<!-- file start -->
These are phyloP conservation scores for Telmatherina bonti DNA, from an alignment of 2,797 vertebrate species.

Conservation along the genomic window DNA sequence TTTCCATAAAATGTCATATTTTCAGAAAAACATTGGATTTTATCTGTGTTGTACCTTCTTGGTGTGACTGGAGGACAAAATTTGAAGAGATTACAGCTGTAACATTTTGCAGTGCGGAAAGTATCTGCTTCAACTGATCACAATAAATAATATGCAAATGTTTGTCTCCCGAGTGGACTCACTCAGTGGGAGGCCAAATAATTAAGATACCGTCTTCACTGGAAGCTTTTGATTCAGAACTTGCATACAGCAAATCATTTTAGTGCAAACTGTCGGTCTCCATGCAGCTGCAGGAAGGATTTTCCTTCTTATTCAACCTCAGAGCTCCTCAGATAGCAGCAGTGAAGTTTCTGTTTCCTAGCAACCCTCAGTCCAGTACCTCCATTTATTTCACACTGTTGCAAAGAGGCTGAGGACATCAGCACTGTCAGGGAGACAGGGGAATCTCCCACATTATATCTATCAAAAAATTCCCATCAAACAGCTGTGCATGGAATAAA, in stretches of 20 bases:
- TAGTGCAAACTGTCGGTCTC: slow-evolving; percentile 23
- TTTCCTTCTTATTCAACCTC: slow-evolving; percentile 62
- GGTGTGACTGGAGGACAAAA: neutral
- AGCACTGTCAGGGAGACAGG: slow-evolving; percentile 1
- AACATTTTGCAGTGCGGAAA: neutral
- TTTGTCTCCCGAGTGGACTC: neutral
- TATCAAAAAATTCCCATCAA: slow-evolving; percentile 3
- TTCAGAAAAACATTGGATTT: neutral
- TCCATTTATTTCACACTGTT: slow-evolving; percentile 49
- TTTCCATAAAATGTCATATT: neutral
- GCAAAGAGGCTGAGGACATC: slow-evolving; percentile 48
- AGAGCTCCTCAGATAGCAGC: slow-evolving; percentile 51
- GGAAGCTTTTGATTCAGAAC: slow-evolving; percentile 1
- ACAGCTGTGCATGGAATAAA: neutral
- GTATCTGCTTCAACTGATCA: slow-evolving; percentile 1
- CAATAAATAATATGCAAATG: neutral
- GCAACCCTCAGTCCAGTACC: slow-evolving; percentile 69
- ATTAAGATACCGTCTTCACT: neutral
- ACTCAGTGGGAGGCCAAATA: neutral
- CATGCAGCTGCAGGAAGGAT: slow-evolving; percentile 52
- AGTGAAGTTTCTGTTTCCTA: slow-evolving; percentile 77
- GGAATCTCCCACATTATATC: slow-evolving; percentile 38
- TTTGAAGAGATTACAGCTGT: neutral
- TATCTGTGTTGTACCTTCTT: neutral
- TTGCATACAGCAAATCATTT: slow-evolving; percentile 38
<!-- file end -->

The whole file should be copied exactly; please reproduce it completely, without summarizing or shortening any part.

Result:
These are phyloP conservation scores for Telmatherina bonti DNA, from an alignment of 2,797 vertebrate species.

Conservation along the genomic window DNA sequence TTTCCATAAAATGTCATATTTTCAGAAAAACATTGGATTTTATCTGTGTTGTACCTTCTTGGTGTGACTGGAGGACAAAATTTGAAGAGATTACAGCTGTAACATTTTGCAGTGCGGAAAGTATCTGCTTCAACTGATCACAATAAATAATATGCAAATGTTTGTCTCCCGAGTGGACTCACTCAGTGGGAGGCCAAATAATTAAGATACCGTCTTCACTGGAAGCTTTTGATTCAGAACTTGCATACAGCAAATCATTTTAGTGCAAACTGTCGGTCTCCATGCAGCTGCAGGAAGGATTTTCCTTCTTATTCAACCTCAGAGCTCCTCAGATAGCAGCAGTGAAGTTTCTGTTTCCTAGCAACCCTCAGTCCAGTACCTCCATTTATTTCACACTGTTGCAAAGAGGCTGAGGACATCAGCACTGTCAGGGAGACAGGGGAATCTCCCACATTATATCTATCAAAAAATTCCCATCAAACAGCTGTGCATGGAATAAA, in stretches of 20 bases:
- TAGTGCAAACTGTCGGTCTC: slow-evolving; percentile 23
- TTTCCTTCTTATTCAACCTC: slow-evolving; percentile 62
- GGTGTGACTGGAGGACAAAA: neutral
- AGCACTGTCAGGGAGACAGG: slow-evolving; percentile 1
- AACATTTTGCAGTGCGGAAA: neutral
- TTTGTCTCCCGAGTGGACTC: neutral
- TATCAAAAAATTCCCATCAA: slow-evolving; percentile 3
- TTCAGAAAAACATTGGATTT: neutral
- TCCATTTATTTCACACTGTT: slow-evolving; percentile 49
- TTTCCATAAAATGTCATATT: neutral
- GCAAAGAGGCTGAGGACATC: slow-evolving; percentile 48
- AGAGCTCCTCAGATAGCAGC: slow-evolving; percentile 51
- GGAAGCTTTTGATTCAGAAC: slow-evolving; percentile 1
- ACAGCTGTGCATGGAATAAA: neutral
- GTATCTGCTTCAACTGATCA: slow-evolving; percentile 1
- CAATAAATAATATGCAAATG: neutral
- GCAACCCTCAGTCCAGTACC: slow-evolving; percentile 69
- ATTAAGATACCGTCTTCACT: neutral
- ACTCAGTGGGAGGCCAAATA: neutral
- CATGCAGCTGCAGGAAGGAT: slow-evolving; percentile 52
- AGTGAAGTTTCTGTTTCCTA: slow-evolving; percentile 77
- GGAATCTCCCACATTATATC: slow-evolving; percentile 38
- TTTGAAGAGATTACAGCTGT: neutral
- TATCTGTGTTGTACCTTCTT: neutral
- TTGCATACAGCAAATCATTT: slow-evolving; percentile 38